The Pacific Islands Students Organization (PISO) provides support for newly enrolled students in their efforts to assimilate into the College and community environments.

The Phi Theta Kappa International Honor Society (Beta Beta Xi Chapter) promotes scholarship, the development of leadership and service, and the cultivation of fellowship.

The Practical Nursing Student Association (PNSA) provides support and leadership opportunities to undergraduate nursing students throughout the nursing program.

The Science Club promotes interest, understanding, and knowledge of the scientific world throughout the college and the local community.

The Social Justice Society (SJS) facilitates networking and career building activities in order to create a more cohesive and professional student community.

The Society of Management Industry Leaders for Excellence (SMILE) supports all students seeking a business degree, teaches members how to be socially aware, and provides service to the community.

The Sports and Recreation Club (SPARC) furthers a common interest in physical activities through competition, instruction, participation, or performance.

The Talent Club increases student morale and school pride by showcasing student talent in various performing arts.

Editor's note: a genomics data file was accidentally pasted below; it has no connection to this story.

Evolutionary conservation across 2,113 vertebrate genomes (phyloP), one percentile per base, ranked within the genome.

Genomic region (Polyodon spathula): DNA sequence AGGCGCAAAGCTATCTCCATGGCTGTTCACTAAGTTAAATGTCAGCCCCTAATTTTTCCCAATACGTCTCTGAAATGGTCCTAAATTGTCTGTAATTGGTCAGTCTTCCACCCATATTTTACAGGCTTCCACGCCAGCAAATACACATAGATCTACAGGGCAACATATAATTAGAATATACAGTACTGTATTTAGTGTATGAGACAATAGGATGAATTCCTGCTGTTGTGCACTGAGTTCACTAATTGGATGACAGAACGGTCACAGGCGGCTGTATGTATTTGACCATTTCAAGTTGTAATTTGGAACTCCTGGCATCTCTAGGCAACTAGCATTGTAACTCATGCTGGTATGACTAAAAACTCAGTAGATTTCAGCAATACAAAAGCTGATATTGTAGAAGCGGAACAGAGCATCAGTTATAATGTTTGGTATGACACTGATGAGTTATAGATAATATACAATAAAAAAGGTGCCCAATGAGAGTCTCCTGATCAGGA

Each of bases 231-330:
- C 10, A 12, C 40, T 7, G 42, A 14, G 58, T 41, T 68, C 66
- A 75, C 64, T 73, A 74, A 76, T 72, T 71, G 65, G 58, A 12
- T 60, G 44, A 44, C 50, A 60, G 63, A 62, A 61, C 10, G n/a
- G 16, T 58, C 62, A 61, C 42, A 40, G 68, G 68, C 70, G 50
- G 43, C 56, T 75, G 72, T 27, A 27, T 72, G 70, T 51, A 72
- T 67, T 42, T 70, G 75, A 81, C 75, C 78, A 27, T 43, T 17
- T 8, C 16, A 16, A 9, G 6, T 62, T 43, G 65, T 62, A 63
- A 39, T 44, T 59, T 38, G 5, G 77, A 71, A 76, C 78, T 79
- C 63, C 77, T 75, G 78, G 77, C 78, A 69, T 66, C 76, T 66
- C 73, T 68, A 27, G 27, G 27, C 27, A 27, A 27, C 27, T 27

The Veterans Club provides a network of support among student veterans and promotes an understanding of student veteran issues. 

Student Complaint Procedure

A complaint covers any concern or issue regarding employees (faculty, support staff, and administrators) or visitors on campus about a matter related to a student’s educational experience with GCC that is not academic in nature. Examples of non-academic concerns or issues could include: perceptions and/or allegations of discrimination based on color, age, sex (to include sexual harassment and sexual/gender orientation), national origin, race, religion, political affiliation or disability condition; other forms of harassment; disruptive, threatening, or violent behavior; conduct associated with drugs and/or alcohol; and violations of other College Boardpoliciesand/oradministrative regulations/directives that do not have specified procedures in place.

The use of this procedure does not apply to student disciplinary actions outlined in the GCC Postsecondary Handbook and other issues, which are covered under separate Board policies and administrative regulations that have specific procedures in place. In the above instances, the Associate Dean responsible for overseeing Student Support Services (ordesignee), shall inform the student of the correct procedure to follow for the former and/or refer the student to the College official through whom the request should be addressed for the latter. Complaints against employees alleging forms of misconduct described in the GCC Code of Ethics (Policy 470) shall be referred to the Human Resources Administrator.